The lecture materials were designed in a way that I could ask questions from time to time not only about what I covered but to see how students would apply the concept to ‘real situations’. For example, when teaching on the topic Accountability, students were asked to discuss the question – ‘Who is the University of Sussex accountable to’ in breakout rooms. At the start of a seminar and lecture most times, I re-emphasised that working in groups might be more beneficial for discursive topics as they will get to actively learn from each other. The key here was keeping the breakout room discussions very short. Oftentimes I would share a file with instruction and time (usually five minutes to discuss and two minutes to put a summary of the discussion on a virtual board e.g. Padlet).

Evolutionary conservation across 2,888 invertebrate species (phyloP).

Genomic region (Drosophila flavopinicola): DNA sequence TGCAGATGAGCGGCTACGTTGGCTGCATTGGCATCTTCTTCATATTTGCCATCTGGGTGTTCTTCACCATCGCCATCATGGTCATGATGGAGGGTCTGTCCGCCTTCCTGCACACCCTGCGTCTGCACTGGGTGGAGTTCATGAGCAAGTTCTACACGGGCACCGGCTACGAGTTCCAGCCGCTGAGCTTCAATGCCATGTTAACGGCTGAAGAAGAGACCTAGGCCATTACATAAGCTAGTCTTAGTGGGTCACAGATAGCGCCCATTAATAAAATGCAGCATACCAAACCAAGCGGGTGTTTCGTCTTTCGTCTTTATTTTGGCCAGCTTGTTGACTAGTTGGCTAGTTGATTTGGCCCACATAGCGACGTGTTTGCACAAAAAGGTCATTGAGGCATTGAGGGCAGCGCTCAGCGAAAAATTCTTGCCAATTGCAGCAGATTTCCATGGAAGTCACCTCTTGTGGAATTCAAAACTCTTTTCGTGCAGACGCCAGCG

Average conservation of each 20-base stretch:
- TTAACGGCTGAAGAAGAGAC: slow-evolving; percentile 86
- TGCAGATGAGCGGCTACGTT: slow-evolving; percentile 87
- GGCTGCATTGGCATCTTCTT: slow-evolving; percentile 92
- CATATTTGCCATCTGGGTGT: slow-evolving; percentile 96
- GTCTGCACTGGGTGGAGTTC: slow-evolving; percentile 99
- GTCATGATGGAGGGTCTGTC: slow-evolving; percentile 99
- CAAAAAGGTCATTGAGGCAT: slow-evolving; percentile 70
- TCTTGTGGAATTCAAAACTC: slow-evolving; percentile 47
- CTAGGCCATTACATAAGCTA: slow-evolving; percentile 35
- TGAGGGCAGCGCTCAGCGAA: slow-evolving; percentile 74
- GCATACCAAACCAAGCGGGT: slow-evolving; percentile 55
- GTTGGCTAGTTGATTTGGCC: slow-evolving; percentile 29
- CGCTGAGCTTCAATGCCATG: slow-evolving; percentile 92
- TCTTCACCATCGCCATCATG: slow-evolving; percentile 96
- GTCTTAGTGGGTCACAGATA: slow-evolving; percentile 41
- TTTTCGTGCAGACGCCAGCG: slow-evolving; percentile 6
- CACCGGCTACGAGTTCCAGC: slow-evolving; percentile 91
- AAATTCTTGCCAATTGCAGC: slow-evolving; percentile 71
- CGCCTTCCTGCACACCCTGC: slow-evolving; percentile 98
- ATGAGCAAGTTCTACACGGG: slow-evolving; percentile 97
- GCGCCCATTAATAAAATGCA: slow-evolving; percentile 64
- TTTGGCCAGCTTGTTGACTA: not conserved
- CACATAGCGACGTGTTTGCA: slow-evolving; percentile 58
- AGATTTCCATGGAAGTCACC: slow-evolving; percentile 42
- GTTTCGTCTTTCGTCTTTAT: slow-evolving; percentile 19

It must be noted that not all students used the breakout rooms. Some students used the breakout rooms to discuss research articles and lots of ideas in summary were provided by one student from each virtual group on Padlet. Some students preferred not to join breakout rooms but provided individual answers on Padlet. Sometimes (in very few occasions) students felt comfortable to unmute themselves and discuss their summaries during the seminars. Many did not. Taking into consideration the individual circumstances of people, these summaries were then discussed by the tutor. It was interesting to see different ideas on Padlet and more so that all of them get to see what other (virtual) groups thought about the articles. In all of this, I said to myself – “as long as we find a way to communicate with one another, there is an opportunity for learning to take place”. This was also useful for me to check that the learning outcomes were achieved both during the seminars and lectures. On reflection, I probably could have recorded only parts where I spoke at the seminar.